Author Archives: Shawn P. Wilbur
I see people rave about Southern Tier’s releases, but I haven’t had much luck with them thus far. I thought this year’s “Mokah” was overpowered by chocolate, and not terribly appealing chocolate at that. (Others feel very different about it, so don’t let me scare you off completely, if overpowering chocolate doesn’t sound too bad to you.) But I think I have found a Southern Tier brew I can honestly rave about with their “Harvest Ale.” It’s an ESB (extra special bitter) brewed up with fresh English hops (four varieties) and a solid malt base. It has that earthy, oily fresh-hop character, but the hop profile is quite a bit different than most of the harvest ales we see in the northwest. It’s delicious. So delicious that I have no idea why there were six-packs of this autumn release floating around the supermarkets in November…
The Stillwater “Import” series has provided a series of fascinating beer encounters, if not always (as I mentioned in a past post) good fodder for coherent beer reviews. “Of Love and Regret” was a lovely, peppery herbal saison-like brew, which went away far too soon. “Jaded,” a dark Belgian ale with some saison characteristics, is an experiment I need to repeat sometime soon. And by all accounts “A Saison Darkly,” which I missed, was also very nice.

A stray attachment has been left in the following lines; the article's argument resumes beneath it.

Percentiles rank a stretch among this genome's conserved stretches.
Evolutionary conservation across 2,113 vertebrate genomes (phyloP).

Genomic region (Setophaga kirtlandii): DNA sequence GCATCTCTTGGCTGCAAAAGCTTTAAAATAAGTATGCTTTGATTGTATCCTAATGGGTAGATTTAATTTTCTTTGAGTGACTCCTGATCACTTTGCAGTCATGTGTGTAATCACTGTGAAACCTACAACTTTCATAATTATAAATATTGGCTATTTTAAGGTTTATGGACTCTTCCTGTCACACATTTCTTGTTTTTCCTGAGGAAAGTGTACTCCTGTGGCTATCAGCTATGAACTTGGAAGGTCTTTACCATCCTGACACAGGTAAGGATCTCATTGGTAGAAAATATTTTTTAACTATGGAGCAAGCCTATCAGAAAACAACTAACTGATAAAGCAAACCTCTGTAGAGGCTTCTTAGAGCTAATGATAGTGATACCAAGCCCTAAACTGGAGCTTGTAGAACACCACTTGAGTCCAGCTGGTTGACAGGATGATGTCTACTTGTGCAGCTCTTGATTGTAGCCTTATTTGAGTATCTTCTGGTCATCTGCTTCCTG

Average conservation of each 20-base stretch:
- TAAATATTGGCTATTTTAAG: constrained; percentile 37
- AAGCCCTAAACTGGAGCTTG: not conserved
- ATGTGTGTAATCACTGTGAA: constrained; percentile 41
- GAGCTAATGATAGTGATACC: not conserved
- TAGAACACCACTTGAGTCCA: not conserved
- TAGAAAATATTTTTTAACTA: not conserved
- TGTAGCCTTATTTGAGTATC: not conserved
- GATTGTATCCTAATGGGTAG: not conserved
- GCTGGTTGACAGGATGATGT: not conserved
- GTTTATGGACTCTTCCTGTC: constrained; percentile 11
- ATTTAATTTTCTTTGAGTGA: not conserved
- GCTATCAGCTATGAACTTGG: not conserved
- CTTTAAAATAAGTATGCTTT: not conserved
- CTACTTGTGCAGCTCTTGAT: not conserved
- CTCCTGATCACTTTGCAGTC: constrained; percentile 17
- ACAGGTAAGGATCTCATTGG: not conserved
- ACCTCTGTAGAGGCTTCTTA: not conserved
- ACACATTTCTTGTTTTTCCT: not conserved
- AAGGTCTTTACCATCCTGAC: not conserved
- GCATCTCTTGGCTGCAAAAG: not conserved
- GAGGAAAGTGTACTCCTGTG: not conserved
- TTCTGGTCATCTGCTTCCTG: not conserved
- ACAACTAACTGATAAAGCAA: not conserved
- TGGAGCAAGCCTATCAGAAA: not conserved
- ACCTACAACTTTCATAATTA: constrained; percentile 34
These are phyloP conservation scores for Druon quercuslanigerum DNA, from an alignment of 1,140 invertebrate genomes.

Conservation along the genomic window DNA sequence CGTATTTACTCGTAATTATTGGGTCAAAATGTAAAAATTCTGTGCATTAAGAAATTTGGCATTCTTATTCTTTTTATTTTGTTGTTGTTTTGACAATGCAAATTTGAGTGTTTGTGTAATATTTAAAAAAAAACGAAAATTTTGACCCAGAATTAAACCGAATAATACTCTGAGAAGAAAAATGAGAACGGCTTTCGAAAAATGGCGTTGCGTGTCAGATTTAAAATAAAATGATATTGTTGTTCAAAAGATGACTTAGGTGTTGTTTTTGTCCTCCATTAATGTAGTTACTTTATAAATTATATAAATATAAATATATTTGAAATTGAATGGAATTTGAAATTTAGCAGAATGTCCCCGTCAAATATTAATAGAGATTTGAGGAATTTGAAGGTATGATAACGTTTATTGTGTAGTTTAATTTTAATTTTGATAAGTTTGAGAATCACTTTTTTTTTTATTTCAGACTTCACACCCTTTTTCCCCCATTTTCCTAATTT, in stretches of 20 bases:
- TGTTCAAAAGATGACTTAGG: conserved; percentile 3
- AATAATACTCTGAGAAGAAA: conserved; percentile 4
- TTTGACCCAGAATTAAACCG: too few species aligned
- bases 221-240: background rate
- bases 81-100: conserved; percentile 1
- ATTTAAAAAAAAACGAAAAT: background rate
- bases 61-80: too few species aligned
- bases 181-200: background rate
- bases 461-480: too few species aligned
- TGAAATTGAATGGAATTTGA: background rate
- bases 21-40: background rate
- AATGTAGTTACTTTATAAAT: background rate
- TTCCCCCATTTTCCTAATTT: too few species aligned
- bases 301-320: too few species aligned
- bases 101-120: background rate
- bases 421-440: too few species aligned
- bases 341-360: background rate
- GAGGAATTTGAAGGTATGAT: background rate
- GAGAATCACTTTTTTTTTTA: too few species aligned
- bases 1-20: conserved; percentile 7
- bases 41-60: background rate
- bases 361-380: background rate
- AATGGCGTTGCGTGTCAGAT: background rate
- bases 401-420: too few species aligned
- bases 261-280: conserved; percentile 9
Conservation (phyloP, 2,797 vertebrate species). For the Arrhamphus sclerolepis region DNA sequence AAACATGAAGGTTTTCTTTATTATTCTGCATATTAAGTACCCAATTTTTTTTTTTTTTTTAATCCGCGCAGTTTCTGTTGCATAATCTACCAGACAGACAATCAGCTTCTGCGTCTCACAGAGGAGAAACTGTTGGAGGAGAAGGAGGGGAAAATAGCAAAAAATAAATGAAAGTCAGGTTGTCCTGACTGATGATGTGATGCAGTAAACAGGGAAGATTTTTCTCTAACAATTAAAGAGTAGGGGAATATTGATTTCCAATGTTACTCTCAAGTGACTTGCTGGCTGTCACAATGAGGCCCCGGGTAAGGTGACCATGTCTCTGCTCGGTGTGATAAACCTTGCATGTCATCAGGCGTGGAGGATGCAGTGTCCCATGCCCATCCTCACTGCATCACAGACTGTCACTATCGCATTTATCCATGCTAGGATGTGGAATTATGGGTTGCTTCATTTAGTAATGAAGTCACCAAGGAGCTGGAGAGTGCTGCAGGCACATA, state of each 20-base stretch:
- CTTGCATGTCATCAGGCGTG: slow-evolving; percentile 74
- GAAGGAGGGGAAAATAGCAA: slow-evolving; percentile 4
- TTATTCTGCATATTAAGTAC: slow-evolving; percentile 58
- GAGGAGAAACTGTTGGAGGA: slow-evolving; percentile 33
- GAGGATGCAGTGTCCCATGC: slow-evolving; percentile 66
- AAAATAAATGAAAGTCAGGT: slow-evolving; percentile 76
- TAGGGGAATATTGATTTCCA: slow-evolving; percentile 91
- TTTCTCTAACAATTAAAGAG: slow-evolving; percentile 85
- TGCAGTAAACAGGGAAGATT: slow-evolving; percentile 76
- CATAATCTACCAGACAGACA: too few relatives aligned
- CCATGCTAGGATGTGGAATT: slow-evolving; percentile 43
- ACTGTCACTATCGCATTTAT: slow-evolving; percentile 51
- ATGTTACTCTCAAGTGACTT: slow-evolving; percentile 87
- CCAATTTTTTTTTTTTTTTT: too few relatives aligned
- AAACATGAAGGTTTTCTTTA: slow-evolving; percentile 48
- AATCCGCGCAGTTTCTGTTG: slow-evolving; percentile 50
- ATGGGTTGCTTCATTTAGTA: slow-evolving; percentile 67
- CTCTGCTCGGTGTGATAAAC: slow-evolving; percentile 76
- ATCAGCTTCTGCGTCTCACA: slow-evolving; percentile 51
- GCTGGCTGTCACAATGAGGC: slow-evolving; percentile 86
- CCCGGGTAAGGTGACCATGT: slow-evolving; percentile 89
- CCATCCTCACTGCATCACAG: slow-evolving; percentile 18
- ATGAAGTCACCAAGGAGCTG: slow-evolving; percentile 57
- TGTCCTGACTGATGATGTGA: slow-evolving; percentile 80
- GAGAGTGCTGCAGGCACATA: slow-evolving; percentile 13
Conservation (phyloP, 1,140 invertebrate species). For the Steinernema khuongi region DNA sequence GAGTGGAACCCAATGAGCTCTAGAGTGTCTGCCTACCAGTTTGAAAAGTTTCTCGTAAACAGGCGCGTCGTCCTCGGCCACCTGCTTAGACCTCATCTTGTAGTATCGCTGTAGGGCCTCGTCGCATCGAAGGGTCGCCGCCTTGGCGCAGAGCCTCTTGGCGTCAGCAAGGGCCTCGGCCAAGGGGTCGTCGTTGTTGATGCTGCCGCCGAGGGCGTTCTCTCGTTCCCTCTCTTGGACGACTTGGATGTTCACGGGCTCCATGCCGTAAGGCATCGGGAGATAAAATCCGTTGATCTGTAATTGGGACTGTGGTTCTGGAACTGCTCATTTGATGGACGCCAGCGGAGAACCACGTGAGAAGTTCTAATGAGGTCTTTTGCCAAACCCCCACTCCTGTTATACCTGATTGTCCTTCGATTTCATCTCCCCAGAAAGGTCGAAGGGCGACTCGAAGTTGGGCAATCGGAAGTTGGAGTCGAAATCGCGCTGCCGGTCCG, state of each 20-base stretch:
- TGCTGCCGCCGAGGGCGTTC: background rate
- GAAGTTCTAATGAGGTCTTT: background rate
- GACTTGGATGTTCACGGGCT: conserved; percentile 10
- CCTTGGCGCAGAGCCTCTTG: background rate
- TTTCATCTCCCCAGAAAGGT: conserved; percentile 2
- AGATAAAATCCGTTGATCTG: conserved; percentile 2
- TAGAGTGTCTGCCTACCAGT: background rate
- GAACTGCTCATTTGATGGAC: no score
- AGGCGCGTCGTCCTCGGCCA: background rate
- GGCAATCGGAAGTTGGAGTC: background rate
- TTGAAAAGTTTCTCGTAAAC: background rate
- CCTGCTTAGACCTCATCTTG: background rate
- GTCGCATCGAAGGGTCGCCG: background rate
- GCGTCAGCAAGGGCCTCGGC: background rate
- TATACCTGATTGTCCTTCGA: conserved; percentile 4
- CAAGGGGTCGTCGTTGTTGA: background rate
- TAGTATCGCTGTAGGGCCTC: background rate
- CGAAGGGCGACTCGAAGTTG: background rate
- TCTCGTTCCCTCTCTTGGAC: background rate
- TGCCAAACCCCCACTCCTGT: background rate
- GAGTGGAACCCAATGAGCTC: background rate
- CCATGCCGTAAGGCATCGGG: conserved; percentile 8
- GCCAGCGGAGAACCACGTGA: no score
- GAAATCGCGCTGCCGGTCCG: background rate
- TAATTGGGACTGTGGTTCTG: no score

“Rule of Thirds” is described as a “hoppy Belgian triple” on the bottle. It is 8% ABV. The Stillwater site adds these details:
A hoppy Belgian triple brewed with Dr. Canarus at Huisbrouwerij Sint Canarus in Deinze-Gottem, Belgium. Three fermentables (Pils & Munich malt and Light Candi Sugar), generously hopped with Styrian Goldings, Hallertau Mittelfruh, and Amarillo.
The nose is rather like cider, and the taste is perhaps what you would expect from a sweet triple, loaded up with earthy hops. It is indeed a hoppy tripel, but also a very different affair than we might expect from, say, a northwest brewer approaching the same sort of style. Stillwater seems to have a talent for turning everything in the direction of a saison, emphasizing the earthy character of the ingredients, mixing them so that there are elements that hover just on the edge of taste. Indeed, my only real objection to the ‘Import” series is that 11.2 ounces doesn’t seem to be enough to really let me wrap my tastebuds around the brew. Perhaps, from now on, I’ll have to pick up two bottles to do an adequate taste. This is how they get you….